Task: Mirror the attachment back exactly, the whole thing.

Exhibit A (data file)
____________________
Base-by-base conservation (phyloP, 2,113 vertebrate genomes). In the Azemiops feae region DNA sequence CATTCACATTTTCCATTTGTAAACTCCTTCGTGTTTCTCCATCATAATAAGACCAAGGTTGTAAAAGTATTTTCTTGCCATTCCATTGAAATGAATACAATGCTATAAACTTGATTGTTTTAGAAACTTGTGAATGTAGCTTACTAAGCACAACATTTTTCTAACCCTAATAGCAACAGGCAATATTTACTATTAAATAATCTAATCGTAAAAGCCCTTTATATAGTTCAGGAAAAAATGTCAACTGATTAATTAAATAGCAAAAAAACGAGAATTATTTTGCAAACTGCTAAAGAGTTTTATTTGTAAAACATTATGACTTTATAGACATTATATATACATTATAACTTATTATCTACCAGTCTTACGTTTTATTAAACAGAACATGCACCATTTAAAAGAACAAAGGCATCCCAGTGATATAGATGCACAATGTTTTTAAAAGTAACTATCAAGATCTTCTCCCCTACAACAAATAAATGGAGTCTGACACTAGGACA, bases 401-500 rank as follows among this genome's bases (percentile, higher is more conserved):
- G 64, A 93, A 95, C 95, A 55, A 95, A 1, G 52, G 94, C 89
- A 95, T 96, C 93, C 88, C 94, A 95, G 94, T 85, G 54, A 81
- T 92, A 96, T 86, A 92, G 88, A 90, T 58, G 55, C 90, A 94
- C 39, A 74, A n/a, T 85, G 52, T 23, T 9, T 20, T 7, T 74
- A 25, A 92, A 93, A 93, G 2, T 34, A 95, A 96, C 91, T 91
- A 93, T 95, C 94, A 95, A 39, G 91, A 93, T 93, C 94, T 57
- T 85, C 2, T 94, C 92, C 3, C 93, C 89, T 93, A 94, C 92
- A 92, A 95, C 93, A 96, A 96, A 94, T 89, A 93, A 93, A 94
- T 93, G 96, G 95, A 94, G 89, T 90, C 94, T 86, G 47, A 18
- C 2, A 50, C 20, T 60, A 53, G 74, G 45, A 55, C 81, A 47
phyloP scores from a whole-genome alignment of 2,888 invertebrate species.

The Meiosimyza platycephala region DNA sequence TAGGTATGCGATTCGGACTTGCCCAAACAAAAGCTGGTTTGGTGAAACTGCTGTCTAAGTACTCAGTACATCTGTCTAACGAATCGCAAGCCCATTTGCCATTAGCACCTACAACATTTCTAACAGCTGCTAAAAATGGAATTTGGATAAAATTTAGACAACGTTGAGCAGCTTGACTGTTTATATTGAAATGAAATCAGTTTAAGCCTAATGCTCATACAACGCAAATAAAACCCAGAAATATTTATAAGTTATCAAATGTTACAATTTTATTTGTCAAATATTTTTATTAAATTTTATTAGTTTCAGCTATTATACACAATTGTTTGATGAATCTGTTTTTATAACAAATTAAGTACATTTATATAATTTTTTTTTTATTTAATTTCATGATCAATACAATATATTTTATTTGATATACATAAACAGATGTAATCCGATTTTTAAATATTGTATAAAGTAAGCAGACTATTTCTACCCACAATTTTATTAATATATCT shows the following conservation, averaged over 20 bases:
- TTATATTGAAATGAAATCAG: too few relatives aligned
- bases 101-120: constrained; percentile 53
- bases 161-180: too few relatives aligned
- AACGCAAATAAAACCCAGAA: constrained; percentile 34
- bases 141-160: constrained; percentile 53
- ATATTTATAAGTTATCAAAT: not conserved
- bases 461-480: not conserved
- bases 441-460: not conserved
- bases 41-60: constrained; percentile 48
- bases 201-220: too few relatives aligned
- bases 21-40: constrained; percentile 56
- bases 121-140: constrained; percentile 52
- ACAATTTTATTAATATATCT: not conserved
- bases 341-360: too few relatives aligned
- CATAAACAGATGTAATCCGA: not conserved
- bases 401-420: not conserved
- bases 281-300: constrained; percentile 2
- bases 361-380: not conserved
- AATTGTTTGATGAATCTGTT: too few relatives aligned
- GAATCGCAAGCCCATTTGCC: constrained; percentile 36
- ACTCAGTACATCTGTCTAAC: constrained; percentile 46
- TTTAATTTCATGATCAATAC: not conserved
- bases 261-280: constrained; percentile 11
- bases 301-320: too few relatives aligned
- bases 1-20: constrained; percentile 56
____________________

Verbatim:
Base-by-base conservation (phyloP, 2,113 vertebrate genomes). In the Azemiops feae region DNA sequence CATTCACATTTTCCATTTGTAAACTCCTTCGTGTTTCTCCATCATAATAAGACCAAGGTTGTAAAAGTATTTTCTTGCCATTCCATTGAAATGAATACAATGCTATAAACTTGATTGTTTTAGAAACTTGTGAATGTAGCTTACTAAGCACAACATTTTTCTAACCCTAATAGCAACAGGCAATATTTACTATTAAATAATCTAATCGTAAAAGCCCTTTATATAGTTCAGGAAAAAATGTCAACTGATTAATTAAATAGCAAAAAAACGAGAATTATTTTGCAAACTGCTAAAGAGTTTTATTTGTAAAACATTATGACTTTATAGACATTATATATACATTATAACTTATTATCTACCAGTCTTACGTTTTATTAAACAGAACATGCACCATTTAAAAGAACAAAGGCATCCCAGTGATATAGATGCACAATGTTTTTAAAAGTAACTATCAAGATCTTCTCCCCTACAACAAATAAATGGAGTCTGACACTAGGACA, bases 401-500 rank as follows among this genome's bases (percentile, higher is more conserved):
- G 64, A 93, A 95, C 95, A 55, A 95, A 1, G 52, G 94, C 89
- A 95, T 96, C 93, C 88, C 94, A 95, G 94, T 85, G 54, A 81
- T 92, A 96, T 86, A 92, G 88, A 90, T 58, G 55, C 90, A 94
- C 39, A 74, A n/a, T 85, G 52, T 23, T 9, T 20, T 7, T 74
- A 25, A 92, A 93, A 93, G 2, T 34, A 95, A 96, C 91, T 91
- A 93, T 95, C 94, A 95, A 39, G 91, A 93, T 93, C 94, T 57
- T 85, C 2, T 94, C 92, C 3, C 93, C 89, T 93, A 94, C 92
- A 92, A 95, C 93, A 96, A 96, A 94, T 89, A 93, A 93, A 94
- T 93, G 96, G 95, A 94, G 89, T 90, C 94, T 86, G 47, A 18
- C 2, A 50, C 20, T 60, A 53, G 74, G 45, A 55, C 81, A 47
phyloP scores from a whole-genome alignment of 2,888 invertebrate species.

The Meiosimyza platycephala region DNA sequence TAGGTATGCGATTCGGACTTGCCCAAACAAAAGCTGGTTTGGTGAAACTGCTGTCTAAGTACTCAGTACATCTGTCTAACGAATCGCAAGCCCATTTGCCATTAGCACCTACAACATTTCTAACAGCTGCTAAAAATGGAATTTGGATAAAATTTAGACAACGTTGAGCAGCTTGACTGTTTATATTGAAATGAAATCAGTTTAAGCCTAATGCTCATACAACGCAAATAAAACCCAGAAATATTTATAAGTTATCAAATGTTACAATTTTATTTGTCAAATATTTTTATTAAATTTTATTAGTTTCAGCTATTATACACAATTGTTTGATGAATCTGTTTTTATAACAAATTAAGTACATTTATATAATTTTTTTTTTATTTAATTTCATGATCAATACAATATATTTTATTTGATATACATAAACAGATGTAATCCGATTTTTAAATATTGTATAAAGTAAGCAGACTATTTCTACCCACAATTTTATTAATATATCT shows the following conservation, averaged over 20 bases:
- TTATATTGAAATGAAATCAG: too few relatives aligned
- bases 101-120: constrained; percentile 53
- bases 161-180: too few relatives aligned
- AACGCAAATAAAACCCAGAA: constrained; percentile 34
- bases 141-160: constrained; percentile 53
- ATATTTATAAGTTATCAAAT: not conserved
- bases 461-480: not conserved
- bases 441-460: not conserved
- bases 41-60: constrained; percentile 48
- bases 201-220: too few relatives aligned
- bases 21-40: constrained; percentile 56
- bases 121-140: constrained; percentile 52
- ACAATTTTATTAATATATCT: not conserved
- bases 341-360: too few relatives aligned
- CATAAACAGATGTAATCCGA: not conserved
- bases 401-420: not conserved
- bases 281-300: constrained; percentile 2
- bases 361-380: not conserved
- AATTGTTTGATGAATCTGTT: too few relatives aligned
- GAATCGCAAGCCCATTTGCC: constrained; percentile 36
- ACTCAGTACATCTGTCTAAC: constrained; percentile 46
- TTTAATTTCATGATCAATAC: not conserved
- bases 261-280: constrained; percentile 11
- bases 301-320: too few relatives aligned
- bases 1-20: constrained; percentile 56